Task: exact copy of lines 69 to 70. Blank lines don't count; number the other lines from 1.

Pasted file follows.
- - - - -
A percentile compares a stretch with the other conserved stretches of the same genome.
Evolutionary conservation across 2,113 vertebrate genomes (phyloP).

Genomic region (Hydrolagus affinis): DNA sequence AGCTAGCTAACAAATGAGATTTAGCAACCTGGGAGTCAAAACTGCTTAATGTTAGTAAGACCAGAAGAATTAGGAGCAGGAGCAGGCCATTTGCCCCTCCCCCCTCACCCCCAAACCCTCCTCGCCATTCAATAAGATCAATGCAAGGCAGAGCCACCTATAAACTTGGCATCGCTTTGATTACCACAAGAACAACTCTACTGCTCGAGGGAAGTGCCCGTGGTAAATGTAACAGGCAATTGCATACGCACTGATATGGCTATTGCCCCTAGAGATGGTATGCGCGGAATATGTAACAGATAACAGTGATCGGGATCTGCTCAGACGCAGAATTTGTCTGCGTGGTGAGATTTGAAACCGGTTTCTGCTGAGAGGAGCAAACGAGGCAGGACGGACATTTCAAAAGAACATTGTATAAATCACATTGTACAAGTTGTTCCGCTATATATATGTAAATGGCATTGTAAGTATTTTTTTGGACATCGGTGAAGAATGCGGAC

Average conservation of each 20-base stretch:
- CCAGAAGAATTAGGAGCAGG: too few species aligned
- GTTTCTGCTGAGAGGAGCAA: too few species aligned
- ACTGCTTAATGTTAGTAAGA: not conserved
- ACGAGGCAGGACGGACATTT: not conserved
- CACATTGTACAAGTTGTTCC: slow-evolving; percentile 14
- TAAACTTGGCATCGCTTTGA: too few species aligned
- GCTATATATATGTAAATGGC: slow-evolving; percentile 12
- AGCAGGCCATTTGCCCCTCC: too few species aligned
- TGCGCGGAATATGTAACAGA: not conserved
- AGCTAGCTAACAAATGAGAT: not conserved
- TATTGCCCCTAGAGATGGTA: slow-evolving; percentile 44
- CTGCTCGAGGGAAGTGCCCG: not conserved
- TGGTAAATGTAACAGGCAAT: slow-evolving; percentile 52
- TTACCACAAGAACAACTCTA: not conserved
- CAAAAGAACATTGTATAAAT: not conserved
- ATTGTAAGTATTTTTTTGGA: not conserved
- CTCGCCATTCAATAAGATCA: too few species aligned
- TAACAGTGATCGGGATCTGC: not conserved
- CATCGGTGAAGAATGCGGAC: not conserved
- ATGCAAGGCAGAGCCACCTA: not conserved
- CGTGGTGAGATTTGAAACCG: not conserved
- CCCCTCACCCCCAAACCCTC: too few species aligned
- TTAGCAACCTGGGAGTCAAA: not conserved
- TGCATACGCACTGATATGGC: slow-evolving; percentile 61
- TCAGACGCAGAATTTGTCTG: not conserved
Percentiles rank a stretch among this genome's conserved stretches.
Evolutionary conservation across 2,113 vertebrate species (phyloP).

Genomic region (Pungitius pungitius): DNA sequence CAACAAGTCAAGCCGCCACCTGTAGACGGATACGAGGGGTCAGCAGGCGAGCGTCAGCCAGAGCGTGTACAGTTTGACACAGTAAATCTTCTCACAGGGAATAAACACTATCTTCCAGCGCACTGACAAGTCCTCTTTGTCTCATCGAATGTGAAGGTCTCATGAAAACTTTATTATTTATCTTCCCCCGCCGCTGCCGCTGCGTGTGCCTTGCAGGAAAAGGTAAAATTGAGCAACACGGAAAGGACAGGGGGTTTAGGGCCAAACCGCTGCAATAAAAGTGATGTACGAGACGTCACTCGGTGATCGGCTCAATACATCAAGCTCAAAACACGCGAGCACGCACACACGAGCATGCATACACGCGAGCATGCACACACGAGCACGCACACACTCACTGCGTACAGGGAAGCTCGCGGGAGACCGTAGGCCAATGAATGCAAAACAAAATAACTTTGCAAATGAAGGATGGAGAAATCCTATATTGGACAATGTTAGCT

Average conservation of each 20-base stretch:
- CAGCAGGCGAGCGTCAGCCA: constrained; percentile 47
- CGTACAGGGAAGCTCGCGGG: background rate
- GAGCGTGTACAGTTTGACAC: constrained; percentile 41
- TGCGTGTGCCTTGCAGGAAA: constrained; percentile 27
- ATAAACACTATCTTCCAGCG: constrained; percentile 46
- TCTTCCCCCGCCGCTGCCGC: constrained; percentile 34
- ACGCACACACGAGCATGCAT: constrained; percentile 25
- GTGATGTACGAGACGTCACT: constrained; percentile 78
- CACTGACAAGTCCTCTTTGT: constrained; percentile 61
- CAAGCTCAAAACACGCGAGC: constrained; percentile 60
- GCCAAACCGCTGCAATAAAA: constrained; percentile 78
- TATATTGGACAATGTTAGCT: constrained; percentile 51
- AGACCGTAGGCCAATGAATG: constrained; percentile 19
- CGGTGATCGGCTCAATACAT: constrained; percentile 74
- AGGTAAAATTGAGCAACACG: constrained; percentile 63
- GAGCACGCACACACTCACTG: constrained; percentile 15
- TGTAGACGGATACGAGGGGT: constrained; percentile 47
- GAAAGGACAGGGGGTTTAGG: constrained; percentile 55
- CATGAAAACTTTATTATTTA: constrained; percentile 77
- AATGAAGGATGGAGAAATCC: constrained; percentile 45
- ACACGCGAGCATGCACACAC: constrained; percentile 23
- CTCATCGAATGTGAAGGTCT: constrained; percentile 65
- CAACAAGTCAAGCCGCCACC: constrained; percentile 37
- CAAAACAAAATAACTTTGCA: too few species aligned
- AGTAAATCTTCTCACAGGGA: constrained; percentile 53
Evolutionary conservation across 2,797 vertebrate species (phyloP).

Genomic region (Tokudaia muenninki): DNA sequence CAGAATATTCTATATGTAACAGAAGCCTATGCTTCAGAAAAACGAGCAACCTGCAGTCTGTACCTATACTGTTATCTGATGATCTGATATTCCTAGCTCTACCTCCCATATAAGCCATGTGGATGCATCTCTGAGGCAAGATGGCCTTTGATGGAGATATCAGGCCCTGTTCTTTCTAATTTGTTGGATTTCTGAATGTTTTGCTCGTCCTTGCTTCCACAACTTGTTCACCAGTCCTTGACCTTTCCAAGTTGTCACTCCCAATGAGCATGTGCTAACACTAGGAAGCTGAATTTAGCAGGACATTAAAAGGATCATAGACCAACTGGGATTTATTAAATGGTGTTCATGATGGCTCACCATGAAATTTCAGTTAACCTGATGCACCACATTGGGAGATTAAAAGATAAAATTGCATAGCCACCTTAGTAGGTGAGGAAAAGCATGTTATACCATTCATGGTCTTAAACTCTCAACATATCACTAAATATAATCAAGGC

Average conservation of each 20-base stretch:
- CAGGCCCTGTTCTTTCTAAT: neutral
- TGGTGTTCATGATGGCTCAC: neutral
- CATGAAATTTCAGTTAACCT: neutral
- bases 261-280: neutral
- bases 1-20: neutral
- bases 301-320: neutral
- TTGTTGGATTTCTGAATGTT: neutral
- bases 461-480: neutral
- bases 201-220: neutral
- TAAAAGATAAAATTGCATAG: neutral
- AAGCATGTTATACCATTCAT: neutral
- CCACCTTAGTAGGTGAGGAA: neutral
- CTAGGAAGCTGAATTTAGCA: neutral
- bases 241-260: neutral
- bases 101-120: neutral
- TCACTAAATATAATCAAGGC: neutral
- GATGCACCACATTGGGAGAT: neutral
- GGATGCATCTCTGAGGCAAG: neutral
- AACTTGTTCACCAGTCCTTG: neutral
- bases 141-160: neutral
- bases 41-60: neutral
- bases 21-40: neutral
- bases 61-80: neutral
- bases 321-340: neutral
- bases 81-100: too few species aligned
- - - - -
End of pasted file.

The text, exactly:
- bases 461-480: neutral
- bases 201-220: neutral